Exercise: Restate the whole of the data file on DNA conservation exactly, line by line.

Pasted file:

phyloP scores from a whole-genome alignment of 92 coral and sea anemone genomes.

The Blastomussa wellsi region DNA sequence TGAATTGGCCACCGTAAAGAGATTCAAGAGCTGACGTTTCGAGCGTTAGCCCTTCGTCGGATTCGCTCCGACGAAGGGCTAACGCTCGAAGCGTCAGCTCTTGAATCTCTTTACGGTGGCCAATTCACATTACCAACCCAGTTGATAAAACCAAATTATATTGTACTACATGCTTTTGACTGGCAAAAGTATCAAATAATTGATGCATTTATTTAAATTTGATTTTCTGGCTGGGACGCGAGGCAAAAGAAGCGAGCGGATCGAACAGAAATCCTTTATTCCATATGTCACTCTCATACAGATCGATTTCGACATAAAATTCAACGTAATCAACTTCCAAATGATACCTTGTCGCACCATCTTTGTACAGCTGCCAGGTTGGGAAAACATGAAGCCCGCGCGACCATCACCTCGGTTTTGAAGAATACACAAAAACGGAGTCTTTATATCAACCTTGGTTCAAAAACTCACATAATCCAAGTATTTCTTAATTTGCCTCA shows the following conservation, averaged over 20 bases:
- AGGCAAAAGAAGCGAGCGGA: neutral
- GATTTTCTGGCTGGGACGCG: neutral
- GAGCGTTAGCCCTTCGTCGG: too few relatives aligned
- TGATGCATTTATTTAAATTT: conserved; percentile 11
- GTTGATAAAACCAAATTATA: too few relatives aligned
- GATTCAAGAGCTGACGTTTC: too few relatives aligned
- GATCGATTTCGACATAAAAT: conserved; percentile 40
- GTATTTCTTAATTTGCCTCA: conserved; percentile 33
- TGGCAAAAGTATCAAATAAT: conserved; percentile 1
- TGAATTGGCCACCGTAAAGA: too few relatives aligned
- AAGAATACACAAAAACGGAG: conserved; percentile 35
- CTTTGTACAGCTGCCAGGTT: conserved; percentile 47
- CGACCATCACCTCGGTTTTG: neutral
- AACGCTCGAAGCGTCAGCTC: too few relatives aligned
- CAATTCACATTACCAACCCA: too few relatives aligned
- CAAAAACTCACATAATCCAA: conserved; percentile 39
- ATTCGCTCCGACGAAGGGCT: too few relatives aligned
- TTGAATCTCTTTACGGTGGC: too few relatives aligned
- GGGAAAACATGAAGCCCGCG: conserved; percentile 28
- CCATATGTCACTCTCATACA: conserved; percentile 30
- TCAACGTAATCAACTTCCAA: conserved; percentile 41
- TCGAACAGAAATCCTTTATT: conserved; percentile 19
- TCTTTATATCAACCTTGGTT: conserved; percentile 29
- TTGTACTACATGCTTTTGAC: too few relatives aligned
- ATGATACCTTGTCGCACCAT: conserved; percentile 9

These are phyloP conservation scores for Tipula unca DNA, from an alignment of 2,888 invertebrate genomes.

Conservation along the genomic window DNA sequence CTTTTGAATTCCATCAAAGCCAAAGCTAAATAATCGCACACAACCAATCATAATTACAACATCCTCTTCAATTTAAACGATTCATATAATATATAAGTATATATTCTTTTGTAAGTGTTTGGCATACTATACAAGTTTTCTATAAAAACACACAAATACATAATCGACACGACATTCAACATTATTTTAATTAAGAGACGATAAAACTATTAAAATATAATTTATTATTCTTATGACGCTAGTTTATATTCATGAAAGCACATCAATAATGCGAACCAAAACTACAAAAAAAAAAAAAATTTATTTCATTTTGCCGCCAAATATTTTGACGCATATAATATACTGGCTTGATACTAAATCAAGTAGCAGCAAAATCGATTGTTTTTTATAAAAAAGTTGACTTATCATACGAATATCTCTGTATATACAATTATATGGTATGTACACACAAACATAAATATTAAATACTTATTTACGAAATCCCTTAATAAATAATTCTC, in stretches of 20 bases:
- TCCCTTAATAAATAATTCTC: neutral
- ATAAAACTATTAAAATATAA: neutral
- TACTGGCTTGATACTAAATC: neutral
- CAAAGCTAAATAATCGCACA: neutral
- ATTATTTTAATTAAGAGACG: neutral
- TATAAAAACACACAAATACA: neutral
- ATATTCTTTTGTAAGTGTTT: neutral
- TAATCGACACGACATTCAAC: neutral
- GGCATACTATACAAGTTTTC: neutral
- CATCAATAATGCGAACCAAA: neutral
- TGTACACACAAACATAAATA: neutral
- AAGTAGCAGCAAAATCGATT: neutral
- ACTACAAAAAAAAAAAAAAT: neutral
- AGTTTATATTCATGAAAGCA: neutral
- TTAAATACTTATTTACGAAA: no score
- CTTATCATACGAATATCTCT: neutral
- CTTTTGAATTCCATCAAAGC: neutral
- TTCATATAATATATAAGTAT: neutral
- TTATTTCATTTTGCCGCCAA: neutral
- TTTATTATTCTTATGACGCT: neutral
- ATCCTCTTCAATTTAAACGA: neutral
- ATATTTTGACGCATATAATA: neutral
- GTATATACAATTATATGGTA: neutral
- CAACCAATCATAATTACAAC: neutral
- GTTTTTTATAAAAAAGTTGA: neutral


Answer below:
phyloP scores from a whole-genome alignment of 92 coral and sea anemone genomes.

The Blastomussa wellsi region DNA sequence TGAATTGGCCACCGTAAAGAGATTCAAGAGCTGACGTTTCGAGCGTTAGCCCTTCGTCGGATTCGCTCCGACGAAGGGCTAACGCTCGAAGCGTCAGCTCTTGAATCTCTTTACGGTGGCCAATTCACATTACCAACCCAGTTGATAAAACCAAATTATATTGTACTACATGCTTTTGACTGGCAAAAGTATCAAATAATTGATGCATTTATTTAAATTTGATTTTCTGGCTGGGACGCGAGGCAAAAGAAGCGAGCGGATCGAACAGAAATCCTTTATTCCATATGTCACTCTCATACAGATCGATTTCGACATAAAATTCAACGTAATCAACTTCCAAATGATACCTTGTCGCACCATCTTTGTACAGCTGCCAGGTTGGGAAAACATGAAGCCCGCGCGACCATCACCTCGGTTTTGAAGAATACACAAAAACGGAGTCTTTATATCAACCTTGGTTCAAAAACTCACATAATCCAAGTATTTCTTAATTTGCCTCA shows the following conservation, averaged over 20 bases:
- AGGCAAAAGAAGCGAGCGGA: neutral
- GATTTTCTGGCTGGGACGCG: neutral
- GAGCGTTAGCCCTTCGTCGG: too few relatives aligned
- TGATGCATTTATTTAAATTT: conserved; percentile 11
- GTTGATAAAACCAAATTATA: too few relatives aligned
- GATTCAAGAGCTGACGTTTC: too few relatives aligned
- GATCGATTTCGACATAAAAT: conserved; percentile 40
- GTATTTCTTAATTTGCCTCA: conserved; percentile 33
- TGGCAAAAGTATCAAATAAT: conserved; percentile 1
- TGAATTGGCCACCGTAAAGA: too few relatives aligned
- AAGAATACACAAAAACGGAG: conserved; percentile 35
- CTTTGTACAGCTGCCAGGTT: conserved; percentile 47
- CGACCATCACCTCGGTTTTG: neutral
- AACGCTCGAAGCGTCAGCTC: too few relatives aligned
- CAATTCACATTACCAACCCA: too few relatives aligned
- CAAAAACTCACATAATCCAA: conserved; percentile 39
- ATTCGCTCCGACGAAGGGCT: too few relatives aligned
- TTGAATCTCTTTACGGTGGC: too few relatives aligned
- GGGAAAACATGAAGCCCGCG: conserved; percentile 28
- CCATATGTCACTCTCATACA: conserved; percentile 30
- TCAACGTAATCAACTTCCAA: conserved; percentile 41
- TCGAACAGAAATCCTTTATT: conserved; percentile 19
- TCTTTATATCAACCTTGGTT: conserved; percentile 29
- TTGTACTACATGCTTTTGAC: too few relatives aligned
- ATGATACCTTGTCGCACCAT: conserved; percentile 9

These are phyloP conservation scores for Tipula unca DNA, from an alignment of 2,888 invertebrate genomes.

Conservation along the genomic window DNA sequence CTTTTGAATTCCATCAAAGCCAAAGCTAAATAATCGCACACAACCAATCATAATTACAACATCCTCTTCAATTTAAACGATTCATATAATATATAAGTATATATTCTTTTGTAAGTGTTTGGCATACTATACAAGTTTTCTATAAAAACACACAAATACATAATCGACACGACATTCAACATTATTTTAATTAAGAGACGATAAAACTATTAAAATATAATTTATTATTCTTATGACGCTAGTTTATATTCATGAAAGCACATCAATAATGCGAACCAAAACTACAAAAAAAAAAAAAATTTATTTCATTTTGCCGCCAAATATTTTGACGCATATAATATACTGGCTTGATACTAAATCAAGTAGCAGCAAAATCGATTGTTTTTTATAAAAAAGTTGACTTATCATACGAATATCTCTGTATATACAATTATATGGTATGTACACACAAACATAAATATTAAATACTTATTTACGAAATCCCTTAATAAATAATTCTC, in stretches of 20 bases:
- TCCCTTAATAAATAATTCTC: neutral
- ATAAAACTATTAAAATATAA: neutral
- TACTGGCTTGATACTAAATC: neutral
- CAAAGCTAAATAATCGCACA: neutral
- ATTATTTTAATTAAGAGACG: neutral
- TATAAAAACACACAAATACA: neutral
- ATATTCTTTTGTAAGTGTTT: neutral
- TAATCGACACGACATTCAAC: neutral
- GGCATACTATACAAGTTTTC: neutral
- CATCAATAATGCGAACCAAA: neutral
- TGTACACACAAACATAAATA: neutral
- AAGTAGCAGCAAAATCGATT: neutral
- ACTACAAAAAAAAAAAAAAT: neutral
- AGTTTATATTCATGAAAGCA: neutral
- TTAAATACTTATTTACGAAA: no score
- CTTATCATACGAATATCTCT: neutral
- CTTTTGAATTCCATCAAAGC: neutral
- TTCATATAATATATAAGTAT: neutral
- TTATTTCATTTTGCCGCCAA: neutral
- TTTATTATTCTTATGACGCT: neutral
- ATCCTCTTCAATTTAAACGA: neutral
- ATATTTTGACGCATATAATA: neutral
- GTATATACAATTATATGGTA: neutral
- CAACCAATCATAATTACAAC: neutral
- GTTTTTTATAAAAAAGTTGA: neutral